So as Friday came with rehearsals planned, all of us, including the choreographer Reginaldo Oliviera, a dancer in the company, were still uncertain if we would perform. Trying to find a ‘plan B’ Reginaldo quietly approached me and asked if I would be able to learn the role of Anne for Sunday. Without hesitation, I said yes. Of course I said yes. How amazing would it be to dance such an enjoyable yet meaningful role? The yes came from my heart before my head had time to registerthe insanely short time scaleI would have to learn a whole ballet, having not been previously cast for the role at all. That realisation didn’t come till later.Continue reading “Who Knows, This Week May Just Be Your Greatest One Yet”→
The final day of my ‘3 Days 3 Quotes Challenge’ is here. I hope at least one quote I choose during this challenge was inspirational to someone out there. I had a lot of fun taking part and found it a great way to start the new year, encouraging me to think positive and to stay focused.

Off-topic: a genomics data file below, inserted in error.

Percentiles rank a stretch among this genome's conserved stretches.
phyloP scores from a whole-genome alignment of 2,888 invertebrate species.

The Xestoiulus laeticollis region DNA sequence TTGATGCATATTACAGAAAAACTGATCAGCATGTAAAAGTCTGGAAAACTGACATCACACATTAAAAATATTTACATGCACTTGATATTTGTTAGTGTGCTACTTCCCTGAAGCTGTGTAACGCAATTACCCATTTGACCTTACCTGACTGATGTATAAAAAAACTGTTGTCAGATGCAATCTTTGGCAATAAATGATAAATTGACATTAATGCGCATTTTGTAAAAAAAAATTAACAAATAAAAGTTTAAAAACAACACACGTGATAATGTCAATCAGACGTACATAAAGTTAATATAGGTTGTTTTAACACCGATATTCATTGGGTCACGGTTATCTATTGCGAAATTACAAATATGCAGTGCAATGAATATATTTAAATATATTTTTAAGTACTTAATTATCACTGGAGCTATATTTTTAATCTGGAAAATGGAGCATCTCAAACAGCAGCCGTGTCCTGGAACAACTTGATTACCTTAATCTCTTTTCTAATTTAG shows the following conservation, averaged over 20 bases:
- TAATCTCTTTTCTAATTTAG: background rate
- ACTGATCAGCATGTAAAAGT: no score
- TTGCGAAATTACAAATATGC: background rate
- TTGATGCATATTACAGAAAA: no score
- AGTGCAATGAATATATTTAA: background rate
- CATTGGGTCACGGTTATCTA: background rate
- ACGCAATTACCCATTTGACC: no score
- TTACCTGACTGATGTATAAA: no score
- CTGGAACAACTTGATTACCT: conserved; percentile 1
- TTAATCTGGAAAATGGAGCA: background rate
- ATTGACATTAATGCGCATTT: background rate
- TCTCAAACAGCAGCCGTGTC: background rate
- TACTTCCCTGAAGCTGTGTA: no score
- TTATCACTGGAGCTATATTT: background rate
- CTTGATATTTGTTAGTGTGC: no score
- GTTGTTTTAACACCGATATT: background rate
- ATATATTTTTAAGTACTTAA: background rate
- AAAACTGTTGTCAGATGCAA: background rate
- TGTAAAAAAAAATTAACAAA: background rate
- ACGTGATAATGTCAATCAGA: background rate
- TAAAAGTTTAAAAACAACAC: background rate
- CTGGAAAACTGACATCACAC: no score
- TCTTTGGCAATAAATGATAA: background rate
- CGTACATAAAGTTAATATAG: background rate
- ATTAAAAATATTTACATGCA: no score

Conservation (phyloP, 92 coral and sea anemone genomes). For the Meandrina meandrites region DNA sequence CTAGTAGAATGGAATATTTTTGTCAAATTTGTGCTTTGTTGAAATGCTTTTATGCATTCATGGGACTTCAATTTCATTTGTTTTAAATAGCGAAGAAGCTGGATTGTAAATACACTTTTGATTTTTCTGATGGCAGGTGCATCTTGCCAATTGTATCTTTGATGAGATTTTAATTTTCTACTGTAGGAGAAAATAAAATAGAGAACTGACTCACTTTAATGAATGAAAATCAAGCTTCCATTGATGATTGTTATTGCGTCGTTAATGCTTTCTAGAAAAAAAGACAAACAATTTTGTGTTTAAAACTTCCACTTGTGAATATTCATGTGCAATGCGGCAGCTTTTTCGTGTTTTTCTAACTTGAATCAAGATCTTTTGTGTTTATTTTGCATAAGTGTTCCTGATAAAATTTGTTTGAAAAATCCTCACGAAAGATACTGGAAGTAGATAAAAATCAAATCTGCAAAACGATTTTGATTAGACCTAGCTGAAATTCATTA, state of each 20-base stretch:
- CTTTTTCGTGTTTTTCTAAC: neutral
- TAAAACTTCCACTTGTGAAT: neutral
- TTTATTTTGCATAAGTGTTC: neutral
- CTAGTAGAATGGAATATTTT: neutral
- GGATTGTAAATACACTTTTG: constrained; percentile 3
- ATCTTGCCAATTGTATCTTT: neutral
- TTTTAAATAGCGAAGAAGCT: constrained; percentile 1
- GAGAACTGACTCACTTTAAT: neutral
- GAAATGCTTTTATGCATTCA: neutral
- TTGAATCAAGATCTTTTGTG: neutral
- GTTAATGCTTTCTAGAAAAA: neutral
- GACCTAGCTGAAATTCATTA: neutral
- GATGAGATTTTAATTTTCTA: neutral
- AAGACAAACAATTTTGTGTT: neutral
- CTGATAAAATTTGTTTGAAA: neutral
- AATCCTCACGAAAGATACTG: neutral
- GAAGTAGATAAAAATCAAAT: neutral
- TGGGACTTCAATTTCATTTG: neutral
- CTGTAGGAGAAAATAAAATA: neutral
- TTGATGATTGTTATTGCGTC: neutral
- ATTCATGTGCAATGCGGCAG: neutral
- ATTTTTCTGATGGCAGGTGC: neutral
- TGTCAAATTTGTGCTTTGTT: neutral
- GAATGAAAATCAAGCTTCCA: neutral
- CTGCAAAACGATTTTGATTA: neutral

My quotes for Day III:
❝No matter. Try again. Fail again. Fail better.❞
❝Life is a journey, and if you fall in love with the journey, you will be in love forever❞
Firstly, I must thank Maysa Rose and hitherandyond for my nominations to take part in the ‘3 Days 3 Quote Challenge’. It is my first challenge as a blogger and I thought it would be a great way for A Ballet of Life to start 2017. Through my blog and dance experiences, I always want to encourage and motivate people to find the positive side of situations so the quotes I have chosen will involve the same messages.
Here are the challenge rules:
Thank the blogger who nominated you
Post three quotes each day for three days
Nominate three bloggers per day
Inform the nominees
And here are my quotes for Day I:
❝You have to love dancing to stick to it. It gives you nothing back, no manuscripts to store away, no paintings to show on walls and maybe hang in museums, no poems to be printed and sold, nothing but that single fleeting moment when you feel alive.❞